After complaining about the humdrum predictability of Michael J. Sullivan’s fantasy The Rivria Revelations series, I then pick up Naomi Novik’s Uprooted and I’m enchanted into a highly designed, almost beguiling fantasy of wizards, Kings, and a wickedness known only as the Wood.
“Agnieszka loves her valley home, her quiet village, the forests and the bright shining river. But the corrupted Wood stands on the border, full of malevolent power, and its shadow lies over her life. Her people rely on the cold, driven wizard known only as the Dragon to keep its powers at bay. But he demands a terrible price for his help: one young woman handed over to serve him for ten years, a fate almost as terrible as falling to the Wood. The next choosing is fast approaching, and Agnieszka is afraid. She knows—everyone knows—that the Dragon will take Kasia: beautiful, graceful, brave Kasia, all the things Agnieszka isn’t, and her dearest friend in the world. And there is no way to save her. But Agnieszka fears the wrong things. For when the Dragon comes, it is not Kasia he will choose."
Novik, is a second-generation American; her father is of Lithuanian Jewish ancestry, and her mother is an ethnic Pole. After writing eight books in the Temeraire series (a ninth and final volume is due later this year and one I’ve not read), Novik decided to mine her own parents legacy in folklore and mythology of Eastern Europe for this novel. And while Uprooted certainly carries the many tropes of fantasy novels before, Novik does a splendid job of upsetting the apple cart here on those expectations (something Sullivan did not do, and thus I pass on his other work). Agnieszka (author pronounces it ag-NYESH-kah) does not have an easy life once living with the Dragon. As a matter of fact, it sort of borders on child abuse –and the set pieces through the malevolent Wood are pretty horrible stuff. And while the book could’ve used some humor to offset the darkness, it shines with greatly with wonderful characterization and a new and very original way to present these old stories.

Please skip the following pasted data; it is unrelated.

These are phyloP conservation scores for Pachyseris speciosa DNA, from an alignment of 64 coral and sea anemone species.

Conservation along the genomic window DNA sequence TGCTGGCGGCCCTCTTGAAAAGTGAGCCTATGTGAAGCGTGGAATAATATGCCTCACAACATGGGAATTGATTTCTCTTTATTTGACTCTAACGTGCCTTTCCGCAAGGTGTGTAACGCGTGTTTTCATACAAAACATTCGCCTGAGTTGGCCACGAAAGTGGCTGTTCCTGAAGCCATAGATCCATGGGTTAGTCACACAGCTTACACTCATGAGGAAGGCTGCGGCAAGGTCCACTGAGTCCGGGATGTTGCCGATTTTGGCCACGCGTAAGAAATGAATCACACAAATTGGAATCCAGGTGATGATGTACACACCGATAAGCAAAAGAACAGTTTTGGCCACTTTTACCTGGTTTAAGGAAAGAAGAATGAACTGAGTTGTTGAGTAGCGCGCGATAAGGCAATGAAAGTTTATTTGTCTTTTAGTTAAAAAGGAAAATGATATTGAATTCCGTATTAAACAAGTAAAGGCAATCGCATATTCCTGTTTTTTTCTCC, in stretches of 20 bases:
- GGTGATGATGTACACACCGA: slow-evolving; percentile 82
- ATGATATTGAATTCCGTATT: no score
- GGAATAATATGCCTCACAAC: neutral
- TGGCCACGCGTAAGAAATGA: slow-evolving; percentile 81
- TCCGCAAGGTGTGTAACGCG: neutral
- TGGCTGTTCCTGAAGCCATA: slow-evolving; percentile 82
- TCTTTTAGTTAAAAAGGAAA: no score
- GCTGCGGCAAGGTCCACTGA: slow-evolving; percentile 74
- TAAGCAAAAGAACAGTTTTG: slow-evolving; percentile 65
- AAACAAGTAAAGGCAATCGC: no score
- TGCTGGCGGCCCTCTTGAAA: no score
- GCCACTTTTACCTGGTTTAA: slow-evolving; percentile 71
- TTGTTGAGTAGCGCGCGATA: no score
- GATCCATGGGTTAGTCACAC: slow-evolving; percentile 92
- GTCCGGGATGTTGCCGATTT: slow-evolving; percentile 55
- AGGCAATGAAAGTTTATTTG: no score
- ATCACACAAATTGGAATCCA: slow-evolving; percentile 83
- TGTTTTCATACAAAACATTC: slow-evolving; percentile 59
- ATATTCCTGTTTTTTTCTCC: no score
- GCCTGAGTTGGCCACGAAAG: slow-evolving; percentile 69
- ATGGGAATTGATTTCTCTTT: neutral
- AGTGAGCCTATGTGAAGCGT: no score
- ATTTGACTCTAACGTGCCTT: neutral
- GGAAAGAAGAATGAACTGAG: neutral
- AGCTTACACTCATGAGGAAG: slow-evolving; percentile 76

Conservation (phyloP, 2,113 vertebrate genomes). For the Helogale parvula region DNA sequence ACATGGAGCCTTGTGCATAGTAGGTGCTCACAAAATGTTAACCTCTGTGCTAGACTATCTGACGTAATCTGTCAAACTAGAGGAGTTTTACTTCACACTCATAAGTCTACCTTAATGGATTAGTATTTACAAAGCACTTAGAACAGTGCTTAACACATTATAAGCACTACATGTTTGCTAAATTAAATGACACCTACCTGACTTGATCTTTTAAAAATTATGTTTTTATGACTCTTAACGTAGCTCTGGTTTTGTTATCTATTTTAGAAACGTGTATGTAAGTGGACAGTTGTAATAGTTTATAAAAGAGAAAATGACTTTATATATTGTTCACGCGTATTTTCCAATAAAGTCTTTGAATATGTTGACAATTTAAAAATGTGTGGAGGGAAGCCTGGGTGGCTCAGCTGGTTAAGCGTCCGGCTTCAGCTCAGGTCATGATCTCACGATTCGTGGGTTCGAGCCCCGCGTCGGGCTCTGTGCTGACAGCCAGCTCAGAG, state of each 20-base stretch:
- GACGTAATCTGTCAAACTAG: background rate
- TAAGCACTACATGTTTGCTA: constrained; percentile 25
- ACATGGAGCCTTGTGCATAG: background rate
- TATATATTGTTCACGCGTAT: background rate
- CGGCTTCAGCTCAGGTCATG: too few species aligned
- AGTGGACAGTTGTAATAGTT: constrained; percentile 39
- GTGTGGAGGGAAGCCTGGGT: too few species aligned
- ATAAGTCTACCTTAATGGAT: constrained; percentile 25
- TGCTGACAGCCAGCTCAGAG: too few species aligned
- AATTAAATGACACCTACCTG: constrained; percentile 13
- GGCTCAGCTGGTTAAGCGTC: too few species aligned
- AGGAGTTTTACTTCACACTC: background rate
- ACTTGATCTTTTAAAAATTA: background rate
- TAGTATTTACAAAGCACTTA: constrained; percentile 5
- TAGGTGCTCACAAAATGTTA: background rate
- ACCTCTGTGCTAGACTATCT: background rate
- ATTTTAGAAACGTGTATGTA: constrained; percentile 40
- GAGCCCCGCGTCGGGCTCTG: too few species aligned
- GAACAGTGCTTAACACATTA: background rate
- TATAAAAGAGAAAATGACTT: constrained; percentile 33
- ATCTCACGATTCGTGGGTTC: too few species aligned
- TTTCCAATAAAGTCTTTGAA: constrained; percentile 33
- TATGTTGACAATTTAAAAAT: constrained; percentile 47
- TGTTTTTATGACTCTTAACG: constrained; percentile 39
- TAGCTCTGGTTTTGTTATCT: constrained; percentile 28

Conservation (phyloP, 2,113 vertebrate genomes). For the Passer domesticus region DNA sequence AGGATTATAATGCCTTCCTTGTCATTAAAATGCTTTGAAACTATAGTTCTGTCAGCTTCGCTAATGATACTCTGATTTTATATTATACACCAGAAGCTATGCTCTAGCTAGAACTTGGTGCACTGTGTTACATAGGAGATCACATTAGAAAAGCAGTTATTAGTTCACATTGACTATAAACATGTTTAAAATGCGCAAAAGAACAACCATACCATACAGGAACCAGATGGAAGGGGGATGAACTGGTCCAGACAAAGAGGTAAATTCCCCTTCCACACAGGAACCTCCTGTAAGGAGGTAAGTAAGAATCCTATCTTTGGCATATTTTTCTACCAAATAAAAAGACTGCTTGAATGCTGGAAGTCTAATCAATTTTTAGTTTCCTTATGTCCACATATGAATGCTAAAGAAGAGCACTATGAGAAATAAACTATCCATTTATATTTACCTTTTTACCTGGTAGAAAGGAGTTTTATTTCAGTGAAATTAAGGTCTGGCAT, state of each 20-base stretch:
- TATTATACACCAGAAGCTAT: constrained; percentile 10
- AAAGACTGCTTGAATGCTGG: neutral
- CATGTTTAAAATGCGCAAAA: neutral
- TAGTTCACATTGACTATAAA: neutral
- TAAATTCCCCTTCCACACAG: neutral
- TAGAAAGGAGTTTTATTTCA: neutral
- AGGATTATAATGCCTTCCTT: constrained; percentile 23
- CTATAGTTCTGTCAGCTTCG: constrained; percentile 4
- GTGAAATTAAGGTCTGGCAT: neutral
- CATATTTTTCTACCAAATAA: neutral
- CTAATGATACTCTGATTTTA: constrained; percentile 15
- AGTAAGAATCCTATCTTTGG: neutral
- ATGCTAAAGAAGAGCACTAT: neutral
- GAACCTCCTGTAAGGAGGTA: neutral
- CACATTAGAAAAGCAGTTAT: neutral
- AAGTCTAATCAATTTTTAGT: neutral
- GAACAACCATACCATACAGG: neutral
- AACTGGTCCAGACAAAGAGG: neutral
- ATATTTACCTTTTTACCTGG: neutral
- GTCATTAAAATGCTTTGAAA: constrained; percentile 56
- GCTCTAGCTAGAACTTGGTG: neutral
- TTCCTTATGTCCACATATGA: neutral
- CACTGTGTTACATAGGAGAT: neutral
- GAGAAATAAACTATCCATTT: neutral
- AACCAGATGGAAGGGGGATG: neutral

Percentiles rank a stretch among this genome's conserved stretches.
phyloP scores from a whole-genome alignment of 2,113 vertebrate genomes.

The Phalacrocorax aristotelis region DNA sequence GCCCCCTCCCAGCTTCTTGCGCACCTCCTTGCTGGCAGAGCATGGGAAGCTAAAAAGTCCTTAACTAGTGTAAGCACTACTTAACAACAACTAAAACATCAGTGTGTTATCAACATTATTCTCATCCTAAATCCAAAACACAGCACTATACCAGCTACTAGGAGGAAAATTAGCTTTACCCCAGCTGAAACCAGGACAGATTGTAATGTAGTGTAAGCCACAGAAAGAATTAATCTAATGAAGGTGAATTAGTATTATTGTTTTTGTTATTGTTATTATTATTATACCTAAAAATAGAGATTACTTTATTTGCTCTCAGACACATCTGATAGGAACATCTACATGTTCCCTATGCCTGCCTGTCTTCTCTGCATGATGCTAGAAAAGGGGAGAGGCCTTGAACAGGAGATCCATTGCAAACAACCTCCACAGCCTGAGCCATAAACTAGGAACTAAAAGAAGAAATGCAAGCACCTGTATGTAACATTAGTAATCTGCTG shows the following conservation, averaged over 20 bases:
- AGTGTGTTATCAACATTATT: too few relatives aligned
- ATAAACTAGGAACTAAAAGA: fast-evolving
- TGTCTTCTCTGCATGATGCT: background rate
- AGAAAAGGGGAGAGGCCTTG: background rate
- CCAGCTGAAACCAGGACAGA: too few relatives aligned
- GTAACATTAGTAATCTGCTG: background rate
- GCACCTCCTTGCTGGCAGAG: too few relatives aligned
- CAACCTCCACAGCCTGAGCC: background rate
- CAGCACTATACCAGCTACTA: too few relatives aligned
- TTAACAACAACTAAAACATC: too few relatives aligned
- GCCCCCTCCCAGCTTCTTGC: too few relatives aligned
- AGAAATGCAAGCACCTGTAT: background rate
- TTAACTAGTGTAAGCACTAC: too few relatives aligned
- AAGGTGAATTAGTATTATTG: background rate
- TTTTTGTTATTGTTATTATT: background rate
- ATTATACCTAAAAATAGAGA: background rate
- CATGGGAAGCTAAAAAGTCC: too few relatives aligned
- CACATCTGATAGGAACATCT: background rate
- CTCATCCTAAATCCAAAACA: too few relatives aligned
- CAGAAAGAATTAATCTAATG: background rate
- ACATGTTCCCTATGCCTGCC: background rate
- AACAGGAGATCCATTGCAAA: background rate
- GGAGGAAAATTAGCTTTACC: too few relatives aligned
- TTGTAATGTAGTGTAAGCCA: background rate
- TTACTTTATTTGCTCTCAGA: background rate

This appears to be a rare stand-alone fantasy novel, which I liked in many ways. But if Ms Novik were to continue, I might be inclined to follow.